If President Obama truly believes John Kerry can elude his Swift Boat history, he is most likely only deluding himself.

Watching Barack Obama nominate John Kerry to be secretary of state serves as a reminder the radical leftist activists that have hijacked leadership in the Democratic Party continue to operate from an anti-American consciousness that dawned in the late-1960s, condemning the United States, much as did hard-core communists at the time, as an imperialistic military power advancing colonialist aims.

The young John Kerry who condemned the U.S. military in his infamous 1971 testimony to the Senate Foreign Relations Committee has much in common with the young Barack Obama who expressed admiration for Franz Fanon and Malcolm X when expressing in the pages of his autobiography his particular form of anti-colonial black rage against the United States of America.

Now, with an appointment ceremony Secretary of State Hillary Clinton did not attend in her continuing effort to dodge being forced to give sworn testimony before Congress regarding her role in the Benghazi attack that cost the life of Ambassador Chris Stevens, President Obama has placed John Kerry fourth in the line of presidential succession – after the vice president, the speaker of the House and the president pro tempore of the Senate.

John O’Neill, my co-author in writing the 2004 best-seller “Unfit for Command: Swift Boat Veterans Speak Out Against John Kerry,” has expressed via email that an illness prevents him from taking an active role reorganizing Swift Boat Veterans for the Truth to oppose Kerry’s nomination.

Yet, recently, O’Neill made clear he was very opposed to Kerry’s nomination, as was noted in a recent opinion piece authored in the Wall Street Journal on Dec. 6 by Seth Lipsky, a former member of the Journal’s editorial board, entitled “John Kerry, Secretary of What?”

Lipsky reported O’Neill in an email to him had commented that Kerry was “well qualified to be the secretary of defense … of Cuba or Venezuela,” with O’Neill commenting further that Kerry is “certainly an expert on surrender and can run up a white flag with the best of them.”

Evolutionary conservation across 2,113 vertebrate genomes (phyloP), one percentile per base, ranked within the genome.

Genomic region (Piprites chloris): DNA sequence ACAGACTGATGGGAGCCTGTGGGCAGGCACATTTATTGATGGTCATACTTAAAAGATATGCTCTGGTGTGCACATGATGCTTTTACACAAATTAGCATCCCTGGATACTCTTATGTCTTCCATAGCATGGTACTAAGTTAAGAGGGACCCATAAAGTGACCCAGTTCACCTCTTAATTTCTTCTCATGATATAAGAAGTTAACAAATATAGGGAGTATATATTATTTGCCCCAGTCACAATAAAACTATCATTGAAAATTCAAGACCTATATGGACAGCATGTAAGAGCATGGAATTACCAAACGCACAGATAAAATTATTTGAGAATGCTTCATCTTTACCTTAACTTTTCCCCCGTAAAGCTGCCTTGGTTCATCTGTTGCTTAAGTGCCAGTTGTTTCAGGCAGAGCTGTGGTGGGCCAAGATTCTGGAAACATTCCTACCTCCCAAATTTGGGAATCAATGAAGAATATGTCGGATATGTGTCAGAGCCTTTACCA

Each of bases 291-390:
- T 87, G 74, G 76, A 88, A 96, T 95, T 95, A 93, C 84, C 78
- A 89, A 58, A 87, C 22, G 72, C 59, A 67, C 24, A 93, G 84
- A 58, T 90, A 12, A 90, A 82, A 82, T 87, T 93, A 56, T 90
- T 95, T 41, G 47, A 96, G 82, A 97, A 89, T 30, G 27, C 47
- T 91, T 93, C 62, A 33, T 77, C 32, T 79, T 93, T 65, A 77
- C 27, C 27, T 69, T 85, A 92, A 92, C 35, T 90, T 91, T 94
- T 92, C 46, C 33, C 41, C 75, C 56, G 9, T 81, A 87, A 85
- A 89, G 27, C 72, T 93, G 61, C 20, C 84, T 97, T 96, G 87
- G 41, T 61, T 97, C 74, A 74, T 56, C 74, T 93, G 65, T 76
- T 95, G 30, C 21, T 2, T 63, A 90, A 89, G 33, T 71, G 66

Appearing on Sean Hannity’s television show on Fox News Nov. 15, O’Neill excoriated Kerry, saying: “You know, Sean, we lost 58,000 people in Vietnam. I knew a fair number of them, a lot of them from my class at the Naval Academy. They were the best people we ever had. To describe them as the army of Genghis Khan for political advancement is typical of Kerry’s whole career, and it didn’t stop.”

When Hannity asked if Swift Boat Veterans for Truth would come back to oppose Kerry’s nomination, O’Neill’s qualified response was in the affirmative: “We will do the best we can, Sean. I was contacted today, I spoke with three people that won the Congressional Medal of Honor, who will do the very best we can. We’ve got kids – heck, I mean, we have hundreds of thousands of kids who have been engaged in combat or in the armed forces. Can you imagine them counting on John Kerry to protect their back?”

To coincide with Kerry’s confirmation hearings, I plan to author a series of articles to be published in WND, reminding readers of the radical roots of Kerry’s political career, beginning with his opposition to the Vietnam War, despite advancing exaggerated claims about his three Purple Hearts supposedly earned as a military hero in that same conflict.

In writing these articles, I plan to be speaking only for myself, in that I am not authorized nor will I seek to be authorized to speak for Adm. Hoffman or John O’Neill, or any of the other courageous participants of Swift Boat Veterans for the Truth.

I need to make clear that while I co-authored “Unfit for Command” and was invited to attend meetings held by Swift Boat Veterans for the Truth, I myself never served in the U.S. military.

I went to my draft physical in downtown Cleveland in 1968, prepared to be inducted that day, only to be disqualified for medical reasons due to hereditary eczema, an illness I continue to suffer from.

My role with Swift Boat Veterans for the Truth stems back to work I did as a young man in universities.

In the late 1960s and early 1970s, I worked in conjunction with law enforcement and military intelligence, participating in research projects conducted by the Civil Violence Research Center at Case Western Reserve University, where I was an undergraduate, and then at the Lemberg Center for the Study of Violence at Brandeis University, where I worked as a research assistant while attending graduate school at Harvard University.

In 1971, I conducted much of the field research that informed military intelligence that John Kerry, in his role as spokesman for the Vietnam Veterans Against the War, was planning to meet privately in Paris with Madame Binh, the chief negotiator for the Viet Cong, despite the fact Kerry was still a Navy reserve officer.

Despite the calumny I continue to take from the political left for my role supporting Swift Boat Veterans for the Truth, I remain honored to have been allowed to participate, and I consider the work I did in 2004 opposing John Kerry’s presidential candidacy to have been among the most important work I have done in my life.

In his concluding comments to Hannity, John O’Neill expressed a sentiment I share: “To make [John Kerry] secretary of defense or secretary of state would be a disaster for our national security. It really would be a total forfeiture of the loyalty we owe the troops in the field.”

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